About the Author
I’ve been getting pretty deep into baseball this year, due to the shocking ascendance of the Baltimore Orioles into a wildcard spot (which we probably won’t retain past the All-Star break, but nevermind). Because of this, I’ve decided that we need another baseball player in the ranks of Awesome Men Throughout History, and there isn’t a better choice than Bill “Spaceman” Lee, who pitched for the Red Sox and the Expos during his time in the major leagues, and was still playing semi-professionally as of 2010.
Lee is a notable figure in baseball history for a couple of reasons. First, baseball was quite literally in his blood; his grandfather and aunt both played at a semi-professional level. Lee played in college at the University of Southern California, and was picked up by the Red Sox in 1968, the same year he graduated. Lee was, and I guess still is, a southpaw who never could get a decent fastball going, so he developed his off-speed game, specifically a variation on the eephus pitch (a trick pitch whose low velocity and high arc can catch hitters off guard) that he called the Spaceball.
Lee is perhaps more notable for being baseball’s version of Donald Sutherland in Kelly’s Heroes. One of the sport’s few countercultural figures during that era, Lee was outspoken about controversial topics like busing, animal welfare, the environment, and especially marijuana legalization. He was once fined $250 for sprinkling weed on his pancakes, and once responded to a question about mandatory drug testing by saying that “I believed in drug testing a long time ago. All through the sixties I tested everything.” Next to Yogi Berra, Lee was the best source of hilarious quotes for the sports press.
Sometimes his one-liners had a touch of profundity to them. Lee was an avid reader of both literature and Asian philosophy (hence his Red Sox teammates nicknaming him “Spaceman”), which led to his discussion of what he called the cosmic snowball theory, wherein “a few million years from now … the earth will turn into a giant snowball and be hurled through space. When that happens it won’t matter if I get this guy out.” That kind of thinking was rare among the chaw-spitting jocks who filled bullpens during the 70s.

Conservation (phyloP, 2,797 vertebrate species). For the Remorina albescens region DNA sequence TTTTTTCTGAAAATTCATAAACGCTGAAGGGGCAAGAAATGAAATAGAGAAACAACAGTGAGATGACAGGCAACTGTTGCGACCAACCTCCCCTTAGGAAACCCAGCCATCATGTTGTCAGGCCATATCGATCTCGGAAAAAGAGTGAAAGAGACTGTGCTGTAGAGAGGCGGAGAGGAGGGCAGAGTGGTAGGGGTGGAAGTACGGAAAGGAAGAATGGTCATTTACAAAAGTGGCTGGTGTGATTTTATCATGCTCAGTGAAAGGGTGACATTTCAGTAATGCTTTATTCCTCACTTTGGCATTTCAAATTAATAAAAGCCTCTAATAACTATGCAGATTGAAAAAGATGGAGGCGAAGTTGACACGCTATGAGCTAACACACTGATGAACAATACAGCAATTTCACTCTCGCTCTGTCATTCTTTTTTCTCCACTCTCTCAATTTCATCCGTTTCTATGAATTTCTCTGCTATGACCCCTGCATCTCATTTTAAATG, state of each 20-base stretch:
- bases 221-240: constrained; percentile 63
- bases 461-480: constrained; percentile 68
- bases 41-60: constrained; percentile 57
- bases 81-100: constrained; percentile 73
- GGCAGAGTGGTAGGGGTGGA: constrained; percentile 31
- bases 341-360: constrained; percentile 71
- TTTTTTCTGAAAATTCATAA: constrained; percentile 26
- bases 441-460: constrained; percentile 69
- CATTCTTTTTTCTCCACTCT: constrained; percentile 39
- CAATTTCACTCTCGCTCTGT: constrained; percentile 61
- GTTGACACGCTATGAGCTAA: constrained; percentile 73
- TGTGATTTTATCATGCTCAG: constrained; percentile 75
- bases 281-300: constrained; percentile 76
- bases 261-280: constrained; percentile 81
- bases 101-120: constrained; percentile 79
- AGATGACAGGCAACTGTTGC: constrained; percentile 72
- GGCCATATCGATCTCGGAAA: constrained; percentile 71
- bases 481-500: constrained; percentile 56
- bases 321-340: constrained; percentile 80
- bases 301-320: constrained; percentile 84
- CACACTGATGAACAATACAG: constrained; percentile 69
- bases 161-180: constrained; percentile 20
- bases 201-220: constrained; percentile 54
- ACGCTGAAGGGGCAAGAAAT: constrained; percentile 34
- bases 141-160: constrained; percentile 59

And Lee was even more outspoken with baseball management, getting turfed from the Sox thanks to openly questioning manager Don Zimmer’s treatment of the pitching staff, and then leaving the Expos after they fired Rodney Scott. Lee also threatened to bite an umpire’s ear off after disagreeing with a call, so he wasn’t above lashing out at field officials, either.
Really, Lee was just frustrated by what he saw as a corporate mindset poisoning the sport, and wrote in his autobiography about wanting to “go back to natural grass, pitchers who hit, Sunday doubleheaders, day games, and the nickel beer.” But while his inability to work alongside more conservative managers probably shortened his career, it didn’t kill his love for the game. Lee still plays whenever he can, wherever he can, and is a regular on Mitch Melnick’s sports radio show in Montreal, where I can only assume he’s as goofy-yet-astute as ever.
Speaking of, here’s a fun interview that High Times did with Lee back in 1980, which is what I’ll end on since I couldn’t find a video that did Bill Lee enough justice. He’s very candid about a lot of things, including drugs, his time playing for Boston, and – perhaps most importantly – his opinion of people who’ve nailed Linda Ronstadt.